A rough and windy first week for Dee Caffari's solo westabout voyage, but a rapid one, too
Dee Caffari’s solo westabout circumnavigation has got off to a dramatic start. Less then a week into the Aviva Challenge, she has dealt with winds up to 45 knots, waves crashing over the deck, tricky seas and early minor damage.
As well as setting a “blistering pace towards the equator,” according to her router Mike Broughton.
‘I was settling down quite nicely,’ wrote Dee on Day 1, ‘when I heard a bang on deck. I couldn’t believe I was going to have a drama already.’ She needed her problem-solving skills within hours of starting the record attempt after finding the bottom of her Code 0 ‘in the air.’
Then during a tough first night at sea, she found herself dealing with the unexpected again when a furling line snapped on one of the headsails. Standing up at the bow feeding a new line round the drum in the dark, Dee said she suddenly realised just how long the next 150 days would be.
Tired and dehydrated, the words shell-shocked but happy seemed an appropriate psychological self-assessment after a testing start. But she was not granted a break so soon – on Day 3 the winds picked up to 45 knots (50mph). A ‘massive wave’ smashed into Aviva, sending the lines into the water and throwing everything to the opposite side of the boat down below.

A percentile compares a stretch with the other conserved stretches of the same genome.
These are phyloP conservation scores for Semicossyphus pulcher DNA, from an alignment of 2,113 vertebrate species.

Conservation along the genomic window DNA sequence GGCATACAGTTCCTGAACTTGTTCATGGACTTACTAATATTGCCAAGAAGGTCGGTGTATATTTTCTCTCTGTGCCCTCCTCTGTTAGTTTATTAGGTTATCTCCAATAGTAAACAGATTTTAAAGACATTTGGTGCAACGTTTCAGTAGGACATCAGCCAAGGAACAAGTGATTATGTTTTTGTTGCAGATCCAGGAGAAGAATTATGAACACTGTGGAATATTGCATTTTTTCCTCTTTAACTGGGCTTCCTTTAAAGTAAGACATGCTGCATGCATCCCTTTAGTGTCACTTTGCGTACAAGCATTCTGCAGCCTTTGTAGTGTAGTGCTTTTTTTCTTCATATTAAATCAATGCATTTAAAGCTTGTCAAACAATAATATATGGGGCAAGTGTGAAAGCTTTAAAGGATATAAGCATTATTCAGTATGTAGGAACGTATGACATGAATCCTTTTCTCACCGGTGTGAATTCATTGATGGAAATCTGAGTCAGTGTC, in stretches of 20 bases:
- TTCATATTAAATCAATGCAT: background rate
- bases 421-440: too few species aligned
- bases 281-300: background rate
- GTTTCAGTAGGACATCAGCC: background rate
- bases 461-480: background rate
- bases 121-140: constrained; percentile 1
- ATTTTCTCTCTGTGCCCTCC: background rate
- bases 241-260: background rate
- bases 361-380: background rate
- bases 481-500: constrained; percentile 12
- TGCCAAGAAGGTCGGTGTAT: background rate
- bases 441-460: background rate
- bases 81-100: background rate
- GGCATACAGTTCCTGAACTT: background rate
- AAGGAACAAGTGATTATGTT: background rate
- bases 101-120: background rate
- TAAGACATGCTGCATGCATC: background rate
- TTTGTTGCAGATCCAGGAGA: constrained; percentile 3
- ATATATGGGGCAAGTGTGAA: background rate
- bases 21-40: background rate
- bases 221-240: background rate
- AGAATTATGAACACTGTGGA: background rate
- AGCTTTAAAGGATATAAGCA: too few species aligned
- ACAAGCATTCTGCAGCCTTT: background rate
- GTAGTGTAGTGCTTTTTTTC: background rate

On Day 4, Mike Broughton reported an “average of 30 knots over the last three days, large beam seas have built up and are now around five metres in height in the vicinity of Dee as she heads south, making for exhausting sailing conditions.” He also reported an average speed of 10 knots so far, a good speed for Aviva, and Dee said however drained she may feel she was happy with the progress.
Now five days into the challenge, the increase in temperature will serve as a psychological boost after a cold and wet start, although it is “not quite shorts weather” just yet according to Dee! She expects to pass the Azores and the Canaries in the next couple of days and early next week, Mike has reported a “threat of some tricky and changeable conditions in the area of the north-east trade winds – the one area where you would have hoped to see reliable winds!”
Today Dee admitted starting what will be a long relationship with her yacht by engaging the good ship Aviva in conversation after realising she had not spoken a single word in two days!
See Dee’s current position at www.avivachallenge.com